Bathsheba (2 A Dangerous Beauty Novel)(Paperback)Angela Hunt
One of ancient Israel's most famous women--as you've never looked at her before
One of the Bible's most misunderstood and misjudged women, Bathsheba comes to life in this new biblical reimagining from Angela Hunt. Combining historical facts with detailed fiction, this is an eye-opening portrait that will have you reconsidering everything you thought you knew about her.
After receiving God's promise of a lifelong reign and an eternal dynasty, King David forces himself on Bathsheba, a loyal soldier's wife. When her resulting pregnancy forces the king to murder her husband and add her to his harem, Bathsheba struggles to protect her son while dealing with the effects of a dark prophecy and deadly curse on the king's household.
About the Author
The author of more than 100 published books and with nearly 5 million copies of her books sold worldwide, Angela Hunt is the New York Times bestselling author of The Note, The Nativity Story, and Esther: Royal Beauty. Romantic Times Book Club presented Angela with a Lifetime Achievement Award in 2006. In 2008, Angela completed her PhD in Biblical Studies in Theology. She and her husband live in Florida with their mastiffs.
Size140 x 216 mm
Number of Pages352 pp
PublisherBaker Book House
SPRING, 996 BC
The first time I saw King David, I was sixteen and he was
behaving like a man possessed. The procession carrying the holy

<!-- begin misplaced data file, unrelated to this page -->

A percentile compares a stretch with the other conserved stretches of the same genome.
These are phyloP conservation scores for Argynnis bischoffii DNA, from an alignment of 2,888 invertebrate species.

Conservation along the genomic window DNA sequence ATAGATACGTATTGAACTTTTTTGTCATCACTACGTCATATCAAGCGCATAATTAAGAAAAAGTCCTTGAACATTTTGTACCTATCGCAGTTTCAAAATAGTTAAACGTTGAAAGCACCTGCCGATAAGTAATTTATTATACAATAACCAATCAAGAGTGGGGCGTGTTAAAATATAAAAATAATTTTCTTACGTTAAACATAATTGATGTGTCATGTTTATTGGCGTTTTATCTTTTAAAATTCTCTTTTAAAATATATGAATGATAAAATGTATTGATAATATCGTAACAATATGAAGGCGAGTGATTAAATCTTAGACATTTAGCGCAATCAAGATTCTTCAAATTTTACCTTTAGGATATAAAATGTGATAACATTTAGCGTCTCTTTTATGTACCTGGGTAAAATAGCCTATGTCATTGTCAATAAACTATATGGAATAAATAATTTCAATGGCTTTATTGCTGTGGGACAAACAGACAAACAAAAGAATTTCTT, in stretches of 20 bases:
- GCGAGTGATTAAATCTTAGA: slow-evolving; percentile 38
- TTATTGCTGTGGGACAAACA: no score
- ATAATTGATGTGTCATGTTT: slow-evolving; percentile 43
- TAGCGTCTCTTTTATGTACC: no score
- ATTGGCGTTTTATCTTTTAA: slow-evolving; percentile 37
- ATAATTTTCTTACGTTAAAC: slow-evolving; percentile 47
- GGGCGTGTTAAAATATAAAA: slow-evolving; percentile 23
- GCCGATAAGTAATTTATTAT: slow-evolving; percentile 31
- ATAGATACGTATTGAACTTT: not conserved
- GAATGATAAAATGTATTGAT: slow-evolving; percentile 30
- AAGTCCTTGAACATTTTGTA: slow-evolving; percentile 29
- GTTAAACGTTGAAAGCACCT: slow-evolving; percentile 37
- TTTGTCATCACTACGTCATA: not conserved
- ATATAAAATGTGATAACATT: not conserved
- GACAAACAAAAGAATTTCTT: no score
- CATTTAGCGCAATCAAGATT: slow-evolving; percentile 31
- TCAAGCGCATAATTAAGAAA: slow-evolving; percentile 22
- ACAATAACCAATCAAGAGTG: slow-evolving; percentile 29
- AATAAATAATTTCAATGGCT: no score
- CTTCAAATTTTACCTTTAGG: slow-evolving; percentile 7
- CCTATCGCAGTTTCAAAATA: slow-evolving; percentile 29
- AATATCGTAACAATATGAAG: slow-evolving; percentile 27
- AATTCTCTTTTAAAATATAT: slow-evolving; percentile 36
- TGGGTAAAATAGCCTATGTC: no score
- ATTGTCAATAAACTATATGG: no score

Ark of the Covenant was moving slowly down the street where we
lived, and the pageantry of the parade mesmerized me. Scores of
musicians preceded the Ark—trumpeters, harpists, men who played
the lyre, and singers with fine voices—and dozens of somber priests
walked alongside them, their faces a study in reverence and sobriety.
Then I caught the glimmer of sunlight on a cherubim’s golden
wing. I clutched my father’s arm and wondered if I should hide my
face from such a sacred sight, but before I could ask, a rising cloud
of dust caught my attention. Behind the two priests who guarded
the ark, between the Levites who were blowing shofars, I spotted
an auburn-haired, bearded man who leapt and spun and whirled
in reckless abandon. He wore the linen ephod and robe worn by
the priests of Israel, but as the day was warm and the sun hot, he
stopped spinning long enough to shrug off the outer robe and toss
it to one of the guards. Then, clad only in the light linen shift, he
continued to leap and twist, all the while grinning like a man who
had been caught up in a holy rapture.
I glanced at my father, certain that I would see him frowning.
In a moment he would call out a rebuke to the guards; he would
command one of his friends to haul the madman away.
Instead, my father smiled, and in his eyes I saw the same look
of fond indulgence with which he regarded me when I had done